Obama had a halfway decent excuse. The economy sucked in 2010, and raising taxes during a recession is the definition of anti-stimulative economic policy. But many Obama supporters were deeply disappointed with how the White House failed to use its leverage to cut a better deal with Republicans. Here’s the crucial point: To keep extending the Bush tax cuts, Congress has to take positive action — i.e., they have to vote to pass a new bill. And Obama, as president, has the power to veto that bill. Let’s repeat that: Obama has the power to roll back the Bush tax cuts, by vetoing any extension passed by Congress. If Obama had chosen to effectively wield his veto threat, chances are he could have resisted Republican efforts to cut government spending — another example of unnecessary anti-stimulative economic policy — during the recession.
The Buffett rule is a different animal. Obama has no power to get it passed. It’s a rhetorical measure, designed to rev up his base and capitalize on populist resentment. That’s all well and good in an election year, but if Obama really wants to make a promise that means something, he should be shouting from the top of every hill and mountain how this time he really is going to let the tax cuts expire.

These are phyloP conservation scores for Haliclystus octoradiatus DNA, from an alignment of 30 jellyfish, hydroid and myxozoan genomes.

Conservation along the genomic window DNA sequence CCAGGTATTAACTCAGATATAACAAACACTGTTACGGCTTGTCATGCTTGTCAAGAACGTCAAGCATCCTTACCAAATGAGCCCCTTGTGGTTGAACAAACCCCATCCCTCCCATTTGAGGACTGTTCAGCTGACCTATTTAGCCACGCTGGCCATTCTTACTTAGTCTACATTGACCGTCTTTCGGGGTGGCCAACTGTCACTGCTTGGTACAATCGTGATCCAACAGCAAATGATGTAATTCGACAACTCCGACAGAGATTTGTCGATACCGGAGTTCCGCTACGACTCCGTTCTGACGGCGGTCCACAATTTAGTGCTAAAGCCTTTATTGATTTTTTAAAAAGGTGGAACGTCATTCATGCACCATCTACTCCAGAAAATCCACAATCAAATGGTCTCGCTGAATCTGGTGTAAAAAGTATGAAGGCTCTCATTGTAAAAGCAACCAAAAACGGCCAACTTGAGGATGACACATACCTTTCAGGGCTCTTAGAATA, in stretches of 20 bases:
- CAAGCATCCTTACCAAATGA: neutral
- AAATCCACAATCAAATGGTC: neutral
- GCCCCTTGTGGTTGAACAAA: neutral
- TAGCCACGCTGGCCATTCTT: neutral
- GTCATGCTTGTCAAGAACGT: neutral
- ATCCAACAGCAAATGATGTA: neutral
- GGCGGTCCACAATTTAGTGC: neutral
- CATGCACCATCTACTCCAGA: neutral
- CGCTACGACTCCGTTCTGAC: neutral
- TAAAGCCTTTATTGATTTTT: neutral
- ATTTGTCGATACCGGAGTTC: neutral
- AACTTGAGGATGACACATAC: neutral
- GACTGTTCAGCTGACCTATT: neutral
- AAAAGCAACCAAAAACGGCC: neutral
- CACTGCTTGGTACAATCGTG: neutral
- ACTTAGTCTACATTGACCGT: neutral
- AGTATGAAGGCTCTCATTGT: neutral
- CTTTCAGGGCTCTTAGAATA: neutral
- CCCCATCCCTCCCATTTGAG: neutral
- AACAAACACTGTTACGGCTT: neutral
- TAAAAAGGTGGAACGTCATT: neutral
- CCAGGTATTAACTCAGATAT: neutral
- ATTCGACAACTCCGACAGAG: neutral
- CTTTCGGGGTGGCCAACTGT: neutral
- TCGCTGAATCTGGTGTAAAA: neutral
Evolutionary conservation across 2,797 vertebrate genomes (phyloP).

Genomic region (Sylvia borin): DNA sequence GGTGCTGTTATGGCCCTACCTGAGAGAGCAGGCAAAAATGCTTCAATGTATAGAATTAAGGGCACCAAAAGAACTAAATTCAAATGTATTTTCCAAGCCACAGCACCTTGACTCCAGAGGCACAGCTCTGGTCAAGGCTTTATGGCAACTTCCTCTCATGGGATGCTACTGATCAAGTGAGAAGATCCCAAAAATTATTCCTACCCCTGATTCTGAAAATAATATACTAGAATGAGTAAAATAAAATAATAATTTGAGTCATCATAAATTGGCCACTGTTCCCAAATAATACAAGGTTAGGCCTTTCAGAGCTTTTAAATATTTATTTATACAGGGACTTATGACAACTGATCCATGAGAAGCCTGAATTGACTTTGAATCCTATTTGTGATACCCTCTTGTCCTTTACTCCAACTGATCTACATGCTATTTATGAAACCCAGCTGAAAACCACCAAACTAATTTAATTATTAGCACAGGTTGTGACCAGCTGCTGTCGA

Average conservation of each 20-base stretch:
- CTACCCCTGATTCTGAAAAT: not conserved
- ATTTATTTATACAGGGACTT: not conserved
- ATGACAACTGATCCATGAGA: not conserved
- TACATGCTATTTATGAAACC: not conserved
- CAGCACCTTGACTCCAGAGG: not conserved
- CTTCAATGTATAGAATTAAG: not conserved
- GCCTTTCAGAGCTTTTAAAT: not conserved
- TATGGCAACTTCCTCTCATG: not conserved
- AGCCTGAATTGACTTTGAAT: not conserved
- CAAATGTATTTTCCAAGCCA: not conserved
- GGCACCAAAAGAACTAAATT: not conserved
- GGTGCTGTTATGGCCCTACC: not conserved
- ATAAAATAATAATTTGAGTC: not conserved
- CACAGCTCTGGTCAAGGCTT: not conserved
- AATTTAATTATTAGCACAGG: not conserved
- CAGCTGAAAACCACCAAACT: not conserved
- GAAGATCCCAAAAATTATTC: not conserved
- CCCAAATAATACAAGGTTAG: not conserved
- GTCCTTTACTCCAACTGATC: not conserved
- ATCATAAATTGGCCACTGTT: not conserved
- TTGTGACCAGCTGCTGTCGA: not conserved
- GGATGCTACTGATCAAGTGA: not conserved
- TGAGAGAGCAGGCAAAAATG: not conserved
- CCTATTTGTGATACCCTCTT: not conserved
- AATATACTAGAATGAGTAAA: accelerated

On Tuesday, Obama campaign senior adviser told Joe Scarborough on MSNBC that Obama would “absolutely” let the tax cuts expire. Scarborough scoffed, and Axelrod doubled down:
“You may not believe it Joe, but the president’s going to win in November and we are not going to extend those tax cuts for the wealthy and I’m looking forward to coming back here in the future and taking a big ‘I told you so.’”
It will be very interesting to see whether Obama repeats Axelrod’s promise during his speech on the economy at Florida Atlantic University Tuesday afternoon. Because vowing to let the Bush tax cuts on the wealthy expire means something. Pushing for the “Buffett rule” does not.
Nelson Mandela and his wife Winnie in this undated file picture.
Mandela is accompanied by his former wife Winnie, moments after his release from prison February 11, 1990 after serving 27 years in jail. (Reuters)
In this February, 1990 photo, shortly after his release from 27 years in prison, Nelson Mandela, gives the black power salute to the 120,000 supporters packing Soccer City stadium in Soweto, near Johannesburg. (AP Photo)